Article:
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Businesses use cloud, but they don't scan it for malware

Every day, businesses all over the world are using more and more cloud services, but the majority doesn't inspect them for malware. Either that, or they don't know if they inspect it for malware. This is according to a new report by Netskope (opens in new tab)and the Ponemon Institute (opens in new tab)

The report, entitled 'Cloud Malware and Data Breaches: 2016 Study', says less than five per cent of cloud services in use are actually approved by the organisation, meaning there is a good chance services with malware are even more widespread than originally thought.  The lack of visibility into sensitive information in the cloud could cost organisations dearly, it concludes. More than a third of business apps (36 per cent) are now cloud-based, yet less than half of those are known and officially approved by the organisation which uses them. Nearly a third doesn’t even know if they had been breached, and have not taken correct precautions.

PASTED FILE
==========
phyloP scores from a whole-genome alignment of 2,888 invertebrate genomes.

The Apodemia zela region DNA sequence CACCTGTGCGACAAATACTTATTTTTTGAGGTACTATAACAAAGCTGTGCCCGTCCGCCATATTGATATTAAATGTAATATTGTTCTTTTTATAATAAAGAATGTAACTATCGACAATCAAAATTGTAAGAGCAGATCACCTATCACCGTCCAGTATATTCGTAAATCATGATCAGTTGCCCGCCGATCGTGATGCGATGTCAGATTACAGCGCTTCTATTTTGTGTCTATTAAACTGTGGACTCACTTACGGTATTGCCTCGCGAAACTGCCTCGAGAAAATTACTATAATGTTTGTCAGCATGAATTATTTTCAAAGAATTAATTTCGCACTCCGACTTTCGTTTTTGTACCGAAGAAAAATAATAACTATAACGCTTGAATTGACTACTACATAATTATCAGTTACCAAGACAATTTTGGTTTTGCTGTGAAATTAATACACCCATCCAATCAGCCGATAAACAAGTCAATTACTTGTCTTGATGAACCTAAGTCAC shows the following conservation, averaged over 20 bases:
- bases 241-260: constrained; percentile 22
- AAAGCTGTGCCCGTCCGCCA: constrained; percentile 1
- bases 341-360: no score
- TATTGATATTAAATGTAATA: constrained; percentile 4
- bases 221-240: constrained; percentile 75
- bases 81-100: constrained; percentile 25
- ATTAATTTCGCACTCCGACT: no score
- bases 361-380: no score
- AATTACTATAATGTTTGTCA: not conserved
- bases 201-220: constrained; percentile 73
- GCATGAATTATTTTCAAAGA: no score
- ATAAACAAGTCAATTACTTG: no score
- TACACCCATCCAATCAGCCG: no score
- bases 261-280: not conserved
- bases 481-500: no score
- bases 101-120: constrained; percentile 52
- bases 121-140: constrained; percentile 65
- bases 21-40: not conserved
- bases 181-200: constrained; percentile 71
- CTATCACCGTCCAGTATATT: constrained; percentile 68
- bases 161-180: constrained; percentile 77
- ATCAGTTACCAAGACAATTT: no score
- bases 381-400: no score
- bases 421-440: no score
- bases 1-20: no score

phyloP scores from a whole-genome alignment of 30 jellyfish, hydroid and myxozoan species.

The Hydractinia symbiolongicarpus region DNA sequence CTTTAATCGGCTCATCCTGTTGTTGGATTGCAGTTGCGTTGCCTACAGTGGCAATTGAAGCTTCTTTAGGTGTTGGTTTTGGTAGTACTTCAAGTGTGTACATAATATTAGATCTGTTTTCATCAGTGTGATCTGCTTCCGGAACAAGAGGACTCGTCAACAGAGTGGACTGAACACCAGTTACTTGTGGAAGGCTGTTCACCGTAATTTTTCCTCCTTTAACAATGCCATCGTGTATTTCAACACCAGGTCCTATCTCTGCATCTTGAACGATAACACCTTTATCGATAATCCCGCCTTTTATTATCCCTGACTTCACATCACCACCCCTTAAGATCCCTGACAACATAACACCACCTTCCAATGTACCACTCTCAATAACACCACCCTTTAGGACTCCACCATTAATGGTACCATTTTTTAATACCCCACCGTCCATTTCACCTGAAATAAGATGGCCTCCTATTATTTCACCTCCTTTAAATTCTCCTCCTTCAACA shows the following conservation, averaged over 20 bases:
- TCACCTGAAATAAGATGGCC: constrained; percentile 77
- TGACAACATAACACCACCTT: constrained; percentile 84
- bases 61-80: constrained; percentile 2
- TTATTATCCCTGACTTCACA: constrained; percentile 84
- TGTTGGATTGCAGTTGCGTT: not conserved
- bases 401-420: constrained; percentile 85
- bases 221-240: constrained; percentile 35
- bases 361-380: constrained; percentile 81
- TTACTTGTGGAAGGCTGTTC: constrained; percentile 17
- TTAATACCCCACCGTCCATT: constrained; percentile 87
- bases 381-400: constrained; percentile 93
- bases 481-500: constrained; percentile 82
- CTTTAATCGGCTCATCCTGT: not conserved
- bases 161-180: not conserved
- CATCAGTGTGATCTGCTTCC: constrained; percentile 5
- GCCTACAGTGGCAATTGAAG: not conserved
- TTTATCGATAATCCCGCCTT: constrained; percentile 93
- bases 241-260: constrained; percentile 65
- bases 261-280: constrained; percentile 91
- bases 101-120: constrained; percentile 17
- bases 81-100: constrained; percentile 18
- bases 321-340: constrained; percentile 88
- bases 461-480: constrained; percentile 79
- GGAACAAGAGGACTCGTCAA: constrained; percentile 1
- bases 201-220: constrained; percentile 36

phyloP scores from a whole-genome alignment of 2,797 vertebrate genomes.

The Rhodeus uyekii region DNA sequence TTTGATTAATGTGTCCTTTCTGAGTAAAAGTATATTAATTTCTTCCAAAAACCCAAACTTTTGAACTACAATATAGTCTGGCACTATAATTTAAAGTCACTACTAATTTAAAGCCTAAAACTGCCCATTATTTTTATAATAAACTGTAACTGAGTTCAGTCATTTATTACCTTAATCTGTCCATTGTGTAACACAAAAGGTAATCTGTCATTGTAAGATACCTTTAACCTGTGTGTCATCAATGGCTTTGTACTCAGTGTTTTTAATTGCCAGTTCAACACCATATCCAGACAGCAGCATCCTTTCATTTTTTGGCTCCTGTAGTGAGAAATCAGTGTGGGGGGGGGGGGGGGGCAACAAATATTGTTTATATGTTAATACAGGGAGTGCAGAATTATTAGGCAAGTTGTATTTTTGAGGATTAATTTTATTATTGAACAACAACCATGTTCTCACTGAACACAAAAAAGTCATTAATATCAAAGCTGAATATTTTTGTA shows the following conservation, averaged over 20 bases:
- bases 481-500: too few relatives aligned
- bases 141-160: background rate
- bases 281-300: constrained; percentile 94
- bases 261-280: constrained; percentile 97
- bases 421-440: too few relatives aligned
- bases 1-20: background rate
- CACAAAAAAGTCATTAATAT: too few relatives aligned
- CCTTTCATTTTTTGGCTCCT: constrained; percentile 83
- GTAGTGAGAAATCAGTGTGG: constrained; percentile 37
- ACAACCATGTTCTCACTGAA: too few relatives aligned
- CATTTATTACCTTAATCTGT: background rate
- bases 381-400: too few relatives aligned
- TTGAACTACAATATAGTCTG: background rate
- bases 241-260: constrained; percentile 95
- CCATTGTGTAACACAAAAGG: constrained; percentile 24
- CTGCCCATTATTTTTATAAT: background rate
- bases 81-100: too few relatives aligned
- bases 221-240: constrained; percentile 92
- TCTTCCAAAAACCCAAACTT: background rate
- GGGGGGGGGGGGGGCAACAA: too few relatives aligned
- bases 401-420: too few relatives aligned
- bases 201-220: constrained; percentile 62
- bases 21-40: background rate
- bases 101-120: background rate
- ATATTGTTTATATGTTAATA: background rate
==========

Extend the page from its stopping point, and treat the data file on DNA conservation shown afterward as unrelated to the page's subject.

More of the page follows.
Out of the 19 per cent of companies that were breached last year, 38 per cent said their cloud service was breached. Almost a third (30 per cent) have no clue how it happened, and a third (33 per cent) can’t determine if anything was stolen. More than a third (36 per cent) were hit by malware last year, but almost half (44 per cent) never scan the cloud for malicious software. More than one in ten (11 per cent) are ‘unsure if they do’. 

Cloud usage is only going to rise. It’s up to companies to step up and make sure their data and their businesses are secure, both in cloud and on premises.       

Photo Credit: andriano.cz/Shutterstock

Sead Fadilpašić is a freelance tech writer and journalist with more than 17 years experience writing technology-focussed news, blogs, whitepapers, reviews, and ebooks. And his work has featured in online media outlets from all over the world, including Al Jazeera Balkans (where he was a Multimedia Journalist), Crypto News, TechRadar Pro, and IT Pro Portal, where he has written news and features for over five years. Sead's experience also includes writing for inbound marketing, where he creates technology-based content for clients from London to Singapore. Sead is a HubSpot-certified content creator.